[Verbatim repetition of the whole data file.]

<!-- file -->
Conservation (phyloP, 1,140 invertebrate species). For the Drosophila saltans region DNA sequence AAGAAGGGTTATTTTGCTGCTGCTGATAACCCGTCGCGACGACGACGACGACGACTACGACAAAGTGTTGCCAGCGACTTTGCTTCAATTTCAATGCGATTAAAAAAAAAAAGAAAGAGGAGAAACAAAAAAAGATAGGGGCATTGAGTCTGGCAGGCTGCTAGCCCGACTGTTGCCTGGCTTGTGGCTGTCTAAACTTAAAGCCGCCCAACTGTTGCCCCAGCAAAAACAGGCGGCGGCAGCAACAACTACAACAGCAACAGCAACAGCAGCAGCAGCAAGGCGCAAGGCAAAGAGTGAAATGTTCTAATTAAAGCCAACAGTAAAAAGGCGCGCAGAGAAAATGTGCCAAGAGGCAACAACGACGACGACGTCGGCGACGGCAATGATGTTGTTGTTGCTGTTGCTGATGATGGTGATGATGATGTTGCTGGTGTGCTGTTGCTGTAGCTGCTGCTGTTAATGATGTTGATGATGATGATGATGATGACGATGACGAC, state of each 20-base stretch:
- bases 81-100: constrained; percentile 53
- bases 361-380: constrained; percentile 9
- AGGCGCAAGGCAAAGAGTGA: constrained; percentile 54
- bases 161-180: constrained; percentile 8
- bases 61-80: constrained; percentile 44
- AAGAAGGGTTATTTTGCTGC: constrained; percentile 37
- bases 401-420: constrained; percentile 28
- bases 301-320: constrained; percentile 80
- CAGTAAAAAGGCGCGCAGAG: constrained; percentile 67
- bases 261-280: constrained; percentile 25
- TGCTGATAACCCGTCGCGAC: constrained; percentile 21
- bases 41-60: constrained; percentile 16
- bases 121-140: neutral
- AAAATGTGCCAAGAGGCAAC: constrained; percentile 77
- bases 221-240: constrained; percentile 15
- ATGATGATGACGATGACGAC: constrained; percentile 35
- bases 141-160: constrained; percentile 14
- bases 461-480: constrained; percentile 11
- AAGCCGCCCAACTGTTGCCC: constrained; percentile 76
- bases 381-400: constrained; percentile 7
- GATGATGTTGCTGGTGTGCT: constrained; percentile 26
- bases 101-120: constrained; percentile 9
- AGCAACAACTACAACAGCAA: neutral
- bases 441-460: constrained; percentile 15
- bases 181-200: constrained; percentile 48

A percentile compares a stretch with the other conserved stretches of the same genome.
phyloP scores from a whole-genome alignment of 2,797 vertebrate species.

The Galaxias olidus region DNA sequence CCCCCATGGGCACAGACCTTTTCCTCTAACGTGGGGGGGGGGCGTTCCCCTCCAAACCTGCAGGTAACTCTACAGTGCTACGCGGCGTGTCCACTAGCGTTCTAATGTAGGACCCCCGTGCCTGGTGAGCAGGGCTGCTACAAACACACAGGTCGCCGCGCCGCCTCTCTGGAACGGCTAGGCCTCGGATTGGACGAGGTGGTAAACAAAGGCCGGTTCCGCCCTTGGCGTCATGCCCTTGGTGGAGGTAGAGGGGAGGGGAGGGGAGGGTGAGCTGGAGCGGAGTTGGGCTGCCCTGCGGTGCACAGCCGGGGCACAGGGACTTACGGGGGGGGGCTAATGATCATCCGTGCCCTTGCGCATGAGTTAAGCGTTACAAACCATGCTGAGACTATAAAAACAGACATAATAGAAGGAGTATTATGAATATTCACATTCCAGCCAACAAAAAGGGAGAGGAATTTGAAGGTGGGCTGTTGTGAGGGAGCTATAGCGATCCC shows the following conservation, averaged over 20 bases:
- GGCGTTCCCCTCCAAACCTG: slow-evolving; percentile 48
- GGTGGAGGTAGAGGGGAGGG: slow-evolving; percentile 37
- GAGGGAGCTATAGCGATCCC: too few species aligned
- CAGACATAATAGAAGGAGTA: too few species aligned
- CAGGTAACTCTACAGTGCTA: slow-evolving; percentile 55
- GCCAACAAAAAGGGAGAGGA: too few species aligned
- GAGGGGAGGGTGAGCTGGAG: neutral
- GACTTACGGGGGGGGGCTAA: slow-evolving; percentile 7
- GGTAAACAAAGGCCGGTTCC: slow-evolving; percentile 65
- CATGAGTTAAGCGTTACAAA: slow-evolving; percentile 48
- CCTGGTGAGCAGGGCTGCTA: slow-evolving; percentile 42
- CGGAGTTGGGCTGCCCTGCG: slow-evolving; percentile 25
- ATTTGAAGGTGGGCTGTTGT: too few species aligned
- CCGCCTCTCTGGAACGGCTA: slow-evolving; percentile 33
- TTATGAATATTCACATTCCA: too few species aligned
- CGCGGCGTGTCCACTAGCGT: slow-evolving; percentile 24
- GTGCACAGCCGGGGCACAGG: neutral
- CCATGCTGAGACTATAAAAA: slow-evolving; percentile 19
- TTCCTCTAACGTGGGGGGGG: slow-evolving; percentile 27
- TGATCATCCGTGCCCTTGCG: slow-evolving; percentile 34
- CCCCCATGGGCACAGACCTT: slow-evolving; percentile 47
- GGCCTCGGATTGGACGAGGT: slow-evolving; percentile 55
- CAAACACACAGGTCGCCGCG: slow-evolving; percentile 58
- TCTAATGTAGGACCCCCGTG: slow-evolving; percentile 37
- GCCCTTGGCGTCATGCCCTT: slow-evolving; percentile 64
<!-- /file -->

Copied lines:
Conservation (phyloP, 1,140 invertebrate species). For the Drosophila saltans region DNA sequence AAGAAGGGTTATTTTGCTGCTGCTGATAACCCGTCGCGACGACGACGACGACGACTACGACAAAGTGTTGCCAGCGACTTTGCTTCAATTTCAATGCGATTAAAAAAAAAAAGAAAGAGGAGAAACAAAAAAAGATAGGGGCATTGAGTCTGGCAGGCTGCTAGCCCGACTGTTGCCTGGCTTGTGGCTGTCTAAACTTAAAGCCGCCCAACTGTTGCCCCAGCAAAAACAGGCGGCGGCAGCAACAACTACAACAGCAACAGCAACAGCAGCAGCAGCAAGGCGCAAGGCAAAGAGTGAAATGTTCTAATTAAAGCCAACAGTAAAAAGGCGCGCAGAGAAAATGTGCCAAGAGGCAACAACGACGACGACGTCGGCGACGGCAATGATGTTGTTGTTGCTGTTGCTGATGATGGTGATGATGATGTTGCTGGTGTGCTGTTGCTGTAGCTGCTGCTGTTAATGATGTTGATGATGATGATGATGATGACGATGACGAC, state of each 20-base stretch:
- bases 81-100: constrained; percentile 53
- bases 361-380: constrained; percentile 9
- AGGCGCAAGGCAAAGAGTGA: constrained; percentile 54
- bases 161-180: constrained; percentile 8
- bases 61-80: constrained; percentile 44
- AAGAAGGGTTATTTTGCTGC: constrained; percentile 37
- bases 401-420: constrained; percentile 28
- bases 301-320: constrained; percentile 80
- CAGTAAAAAGGCGCGCAGAG: constrained; percentile 67
- bases 261-280: constrained; percentile 25
- TGCTGATAACCCGTCGCGAC: constrained; percentile 21
- bases 41-60: constrained; percentile 16
- bases 121-140: neutral
- AAAATGTGCCAAGAGGCAAC: constrained; percentile 77
- bases 221-240: constrained; percentile 15
- ATGATGATGACGATGACGAC: constrained; percentile 35
- bases 141-160: constrained; percentile 14
- bases 461-480: constrained; percentile 11
- AAGCCGCCCAACTGTTGCCC: constrained; percentile 76
- bases 381-400: constrained; percentile 7
- GATGATGTTGCTGGTGTGCT: constrained; percentile 26
- bases 101-120: constrained; percentile 9
- AGCAACAACTACAACAGCAA: neutral
- bases 441-460: constrained; percentile 15
- bases 181-200: constrained; percentile 48

A percentile compares a stretch with the other conserved stretches of the same genome.
phyloP scores from a whole-genome alignment of 2,797 vertebrate species.

The Galaxias olidus region DNA sequence CCCCCATGGGCACAGACCTTTTCCTCTAACGTGGGGGGGGGGCGTTCCCCTCCAAACCTGCAGGTAACTCTACAGTGCTACGCGGCGTGTCCACTAGCGTTCTAATGTAGGACCCCCGTGCCTGGTGAGCAGGGCTGCTACAAACACACAGGTCGCCGCGCCGCCTCTCTGGAACGGCTAGGCCTCGGATTGGACGAGGTGGTAAACAAAGGCCGGTTCCGCCCTTGGCGTCATGCCCTTGGTGGAGGTAGAGGGGAGGGGAGGGGAGGGTGAGCTGGAGCGGAGTTGGGCTGCCCTGCGGTGCACAGCCGGGGCACAGGGACTTACGGGGGGGGGCTAATGATCATCCGTGCCCTTGCGCATGAGTTAAGCGTTACAAACCATGCTGAGACTATAAAAACAGACATAATAGAAGGAGTATTATGAATATTCACATTCCAGCCAACAAAAAGGGAGAGGAATTTGAAGGTGGGCTGTTGTGAGGGAGCTATAGCGATCCC shows the following conservation, averaged over 20 bases:
- GGCGTTCCCCTCCAAACCTG: slow-evolving; percentile 48
- GGTGGAGGTAGAGGGGAGGG: slow-evolving; percentile 37
- GAGGGAGCTATAGCGATCCC: too few species aligned
- CAGACATAATAGAAGGAGTA: too few species aligned
- CAGGTAACTCTACAGTGCTA: slow-evolving; percentile 55
- GCCAACAAAAAGGGAGAGGA: too few species aligned
- GAGGGGAGGGTGAGCTGGAG: neutral
- GACTTACGGGGGGGGGCTAA: slow-evolving; percentile 7
- GGTAAACAAAGGCCGGTTCC: slow-evolving; percentile 65
- CATGAGTTAAGCGTTACAAA: slow-evolving; percentile 48
- CCTGGTGAGCAGGGCTGCTA: slow-evolving; percentile 42
- CGGAGTTGGGCTGCCCTGCG: slow-evolving; percentile 25
- ATTTGAAGGTGGGCTGTTGT: too few species aligned
- CCGCCTCTCTGGAACGGCTA: slow-evolving; percentile 33
- TTATGAATATTCACATTCCA: too few species aligned
- CGCGGCGTGTCCACTAGCGT: slow-evolving; percentile 24
- GTGCACAGCCGGGGCACAGG: neutral
- CCATGCTGAGACTATAAAAA: slow-evolving; percentile 19
- TTCCTCTAACGTGGGGGGGG: slow-evolving; percentile 27
- TGATCATCCGTGCCCTTGCG: slow-evolving; percentile 34
- CCCCCATGGGCACAGACCTT: slow-evolving; percentile 47
- GGCCTCGGATTGGACGAGGT: slow-evolving; percentile 55
- CAAACACACAGGTCGCCGCG: slow-evolving; percentile 58
- TCTAATGTAGGACCCCCGTG: slow-evolving; percentile 37
- GCCCTTGGCGTCATGCCCTT: slow-evolving; percentile 64